In seminar, students’ imaginations are fueled by shopping lists

Photos: The List Project

A list that included cow yogurt, eggs and a small can of pumpkin pie filling inspired this collage by Karen Tien.
This list including Enfamil baby formula and Marlboro Light cigarettes inspired Maru Filiba to invent the character of a woman who feels connected with her past life when she smokes.
Margot Gerould’s collage depicts a coupon-cutting woman who is saving her money for the nose job that she always wanted.
Holly Hajare’s collage features financially distressed parents who conceal their economic worries from their two daughters.
This list of items to buy at Wal-Mart led Sofia Norten to imagine a mother of three who works as a stripper at night after her husband dies.
Catherine Shih imagined a lonely teacher whose pets provide her only companionship when she saw this list featuring animal food.
Maru Filiba imagined that the maker of this shopping list — featuring infant formula and cigarettes — is nostalgic for the carefree life she had before she unexpectedly became a mother.
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For her fall freshman seminar “Studies in Visual Biography,” Jessica Helfand gave her students a unique assignment: to “re-invent” a person based on a real-life shopping list, one that was abandoned by its maker and later found by someone else.

The grocery lists were taken from Bill Keaggy’s online collection of more than 2,000 such lists, written on scraps of paper. The eight freshmen were asked to write a paragraph describing the list-maker and then create a collage that illustrates some aspect of his or her life.

The resulting biographies and collages have been collected in a book, “The List Project,” made by Publication Studio, an Oregon-based experiment in sustainable publication, which is in residence through Nov. 19 in New Haven at the Coop Center for Creativity, 196 College St.  The studio’s visit is hosted by the Beinecke Rare Book and Manuscript Library and ArtSpace New Haven in conjunction the ArtSpace exhibition ”Library Science.”

In her introduction to the book, Hefland — a senior critic in graphic design — explains the ways in which her students were inspired to think about biography as they “excavate the personal odyssey of the individual who might have made” the shopping list they each were given.

“Such inquiry obliged them to mine their skills as amateur biographers, forensics experts and newly minted visual thinkers,” Hefland writes. “Was the scribe young or old? Single or married? Gay or straight, black or white, male or female —and why? Is it the handwriting? The paper choice? Do the items on the list give the person away? And what of the wretched penmanship, the poor spelling? What are the visual cues, and how does our imagination play into reading and interpreting such seemingly random details? What is challenged, lost, or gained in constructing the imagined back story of a total stranger, and what does this say about our back stories, and the biases we unwittingly invoke as we try to understand the stories of others?”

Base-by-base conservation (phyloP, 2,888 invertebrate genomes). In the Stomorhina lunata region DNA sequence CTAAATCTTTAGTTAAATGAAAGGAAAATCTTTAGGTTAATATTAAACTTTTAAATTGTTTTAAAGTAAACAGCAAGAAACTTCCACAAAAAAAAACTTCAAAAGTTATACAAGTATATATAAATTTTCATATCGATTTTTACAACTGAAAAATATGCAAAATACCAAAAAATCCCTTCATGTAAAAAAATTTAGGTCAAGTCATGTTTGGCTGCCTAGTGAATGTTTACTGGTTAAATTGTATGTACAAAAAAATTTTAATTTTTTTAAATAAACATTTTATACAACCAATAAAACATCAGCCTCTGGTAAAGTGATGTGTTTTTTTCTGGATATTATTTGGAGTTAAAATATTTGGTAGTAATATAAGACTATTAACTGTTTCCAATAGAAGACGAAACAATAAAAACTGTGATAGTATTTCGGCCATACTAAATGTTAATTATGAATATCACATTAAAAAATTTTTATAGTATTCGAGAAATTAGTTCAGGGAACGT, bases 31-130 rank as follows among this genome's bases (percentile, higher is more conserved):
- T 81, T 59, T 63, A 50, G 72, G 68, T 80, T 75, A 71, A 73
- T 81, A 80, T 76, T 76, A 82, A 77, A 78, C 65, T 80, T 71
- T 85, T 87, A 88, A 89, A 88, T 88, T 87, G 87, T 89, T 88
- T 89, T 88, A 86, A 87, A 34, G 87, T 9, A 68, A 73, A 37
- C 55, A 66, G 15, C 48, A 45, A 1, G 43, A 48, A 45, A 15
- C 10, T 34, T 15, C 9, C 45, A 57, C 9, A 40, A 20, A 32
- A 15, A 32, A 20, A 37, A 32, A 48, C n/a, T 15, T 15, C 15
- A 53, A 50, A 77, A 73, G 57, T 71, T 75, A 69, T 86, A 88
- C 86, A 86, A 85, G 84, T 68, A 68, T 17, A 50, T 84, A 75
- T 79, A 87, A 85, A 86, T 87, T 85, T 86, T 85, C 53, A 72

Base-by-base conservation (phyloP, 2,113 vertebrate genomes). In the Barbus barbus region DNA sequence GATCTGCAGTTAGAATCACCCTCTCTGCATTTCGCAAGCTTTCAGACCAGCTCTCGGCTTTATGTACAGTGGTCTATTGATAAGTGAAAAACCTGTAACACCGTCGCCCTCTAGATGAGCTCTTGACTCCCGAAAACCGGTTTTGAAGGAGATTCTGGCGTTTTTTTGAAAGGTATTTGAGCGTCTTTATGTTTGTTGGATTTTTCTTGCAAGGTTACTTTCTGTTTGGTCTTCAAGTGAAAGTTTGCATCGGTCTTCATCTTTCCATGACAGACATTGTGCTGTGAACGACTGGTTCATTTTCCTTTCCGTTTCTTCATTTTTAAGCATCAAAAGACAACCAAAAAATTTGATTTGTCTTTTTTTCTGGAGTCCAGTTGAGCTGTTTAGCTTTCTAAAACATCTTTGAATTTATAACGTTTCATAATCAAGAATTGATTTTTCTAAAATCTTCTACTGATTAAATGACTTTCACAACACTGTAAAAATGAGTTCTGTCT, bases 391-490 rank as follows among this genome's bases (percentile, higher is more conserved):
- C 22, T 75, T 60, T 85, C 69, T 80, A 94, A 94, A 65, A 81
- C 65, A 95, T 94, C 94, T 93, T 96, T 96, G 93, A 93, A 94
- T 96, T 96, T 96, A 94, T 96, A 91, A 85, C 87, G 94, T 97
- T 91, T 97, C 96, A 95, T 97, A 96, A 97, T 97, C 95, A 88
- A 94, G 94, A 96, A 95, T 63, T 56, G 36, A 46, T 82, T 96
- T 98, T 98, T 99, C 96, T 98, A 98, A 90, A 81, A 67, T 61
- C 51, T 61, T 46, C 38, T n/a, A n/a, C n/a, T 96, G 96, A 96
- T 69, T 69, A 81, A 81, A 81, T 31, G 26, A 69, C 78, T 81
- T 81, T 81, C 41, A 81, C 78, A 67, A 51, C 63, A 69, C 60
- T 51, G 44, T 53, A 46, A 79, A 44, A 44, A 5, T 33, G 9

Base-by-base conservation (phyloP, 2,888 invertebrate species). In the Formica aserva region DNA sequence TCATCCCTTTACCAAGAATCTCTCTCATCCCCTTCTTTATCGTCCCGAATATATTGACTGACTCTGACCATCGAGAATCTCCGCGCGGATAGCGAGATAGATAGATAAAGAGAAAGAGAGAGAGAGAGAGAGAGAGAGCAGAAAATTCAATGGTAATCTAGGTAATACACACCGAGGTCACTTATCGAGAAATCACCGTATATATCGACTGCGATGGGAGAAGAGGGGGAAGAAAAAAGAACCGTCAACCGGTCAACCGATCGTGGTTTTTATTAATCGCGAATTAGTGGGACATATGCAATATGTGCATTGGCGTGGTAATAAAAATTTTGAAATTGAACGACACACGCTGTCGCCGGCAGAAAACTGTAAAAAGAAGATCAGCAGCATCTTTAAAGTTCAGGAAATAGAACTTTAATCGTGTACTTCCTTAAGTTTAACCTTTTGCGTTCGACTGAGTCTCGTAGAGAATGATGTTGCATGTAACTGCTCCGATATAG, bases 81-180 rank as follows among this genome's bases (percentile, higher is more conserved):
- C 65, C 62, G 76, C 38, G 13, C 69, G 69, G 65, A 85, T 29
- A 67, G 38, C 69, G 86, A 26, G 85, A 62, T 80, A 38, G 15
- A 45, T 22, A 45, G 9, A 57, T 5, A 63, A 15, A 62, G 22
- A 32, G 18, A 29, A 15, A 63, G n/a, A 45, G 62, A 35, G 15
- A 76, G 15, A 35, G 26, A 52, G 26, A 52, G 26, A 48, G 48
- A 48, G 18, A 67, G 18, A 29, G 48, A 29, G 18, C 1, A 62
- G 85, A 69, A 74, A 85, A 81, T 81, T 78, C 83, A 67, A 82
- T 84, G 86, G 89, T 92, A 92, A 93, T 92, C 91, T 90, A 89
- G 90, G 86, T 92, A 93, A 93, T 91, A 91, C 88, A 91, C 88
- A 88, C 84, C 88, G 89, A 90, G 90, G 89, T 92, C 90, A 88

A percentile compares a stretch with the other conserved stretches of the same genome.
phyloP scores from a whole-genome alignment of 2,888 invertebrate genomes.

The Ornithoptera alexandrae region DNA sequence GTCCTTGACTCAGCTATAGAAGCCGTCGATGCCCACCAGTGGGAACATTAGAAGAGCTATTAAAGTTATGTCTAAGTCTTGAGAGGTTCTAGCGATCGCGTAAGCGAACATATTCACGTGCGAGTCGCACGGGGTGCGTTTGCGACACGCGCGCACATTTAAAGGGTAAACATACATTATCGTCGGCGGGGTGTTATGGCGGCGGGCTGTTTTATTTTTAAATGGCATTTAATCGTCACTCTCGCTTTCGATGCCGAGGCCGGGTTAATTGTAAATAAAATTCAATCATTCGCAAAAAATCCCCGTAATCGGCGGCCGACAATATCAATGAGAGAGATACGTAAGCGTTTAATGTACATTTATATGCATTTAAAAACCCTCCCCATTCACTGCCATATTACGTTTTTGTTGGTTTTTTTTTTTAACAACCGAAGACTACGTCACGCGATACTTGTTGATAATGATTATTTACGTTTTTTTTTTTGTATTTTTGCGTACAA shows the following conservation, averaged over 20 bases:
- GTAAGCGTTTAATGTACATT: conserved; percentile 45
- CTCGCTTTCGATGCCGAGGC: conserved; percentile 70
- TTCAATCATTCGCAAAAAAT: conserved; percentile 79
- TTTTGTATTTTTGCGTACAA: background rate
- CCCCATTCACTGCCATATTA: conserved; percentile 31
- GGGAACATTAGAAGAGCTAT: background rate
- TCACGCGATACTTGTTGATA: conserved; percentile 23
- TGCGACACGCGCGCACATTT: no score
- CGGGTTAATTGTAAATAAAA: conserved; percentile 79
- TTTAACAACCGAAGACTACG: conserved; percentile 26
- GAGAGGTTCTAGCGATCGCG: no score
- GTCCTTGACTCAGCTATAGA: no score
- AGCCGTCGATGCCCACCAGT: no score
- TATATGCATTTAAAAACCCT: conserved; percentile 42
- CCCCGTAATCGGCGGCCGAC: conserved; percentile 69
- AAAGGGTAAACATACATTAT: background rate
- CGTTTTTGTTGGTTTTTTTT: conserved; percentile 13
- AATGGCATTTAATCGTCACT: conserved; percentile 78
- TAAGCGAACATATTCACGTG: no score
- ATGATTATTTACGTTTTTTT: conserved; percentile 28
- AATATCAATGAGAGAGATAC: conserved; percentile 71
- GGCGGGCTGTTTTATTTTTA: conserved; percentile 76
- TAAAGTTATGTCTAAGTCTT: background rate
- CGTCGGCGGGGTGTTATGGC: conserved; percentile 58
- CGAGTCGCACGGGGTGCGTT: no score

Her teaching assistant, Jessica Svendsen, an M.F.A. candidate at the Yale School of Art, designed “The List Project.” She found examples of more than a dozen kinds of ledger paper for the cover so that each book cover is unique, says Helfand. In addition, stick-on labels for the cover and inside the book were found locally at a flea market, and the rubber stamps that were used for the title were purchased in the New Haven stationary store Perkins.

 “The project was all very collaborative and locally produced,” Helfand says.

The grocery list-makers imagined by the freshmen include a woman who unexpectedly became pregnant but experiences the freedom of her former life when smoking cigarettes (her list included infant formula and Marlboro Lights”); a widow and mother of three who, unbeknownst to her family and friends, works at night as a stripper (her list includes undergarments from Wal-Mart); a struggling writer who has lost hope (her list includes reminders to write letters and buy a pistol); and a shy teacher whose only real social contacts in life are her many pets and her first-grade students (her list mostly includes pet food).

Her students’ creations, says Helfand, are as revealing as the grocery lists they used to spark their imagination.

“While the lists themselves may be long forgotten,” she writes, “the work that follows [in the book] will endure — becoming, in a sense, a collective biography of these young artists at a particular moment in their lives. And what is a list, after all, but a fleeting gesture of permanence in a world that never ceases to change? In the end, we make lists to stay afloat: part blueprint, part life raft, they contribute to a sense of who we are in the world, helping us to navigate as we crawl inevitably forward. … In their own bumbling way, lists bear witness. And so, it would seem, should we.”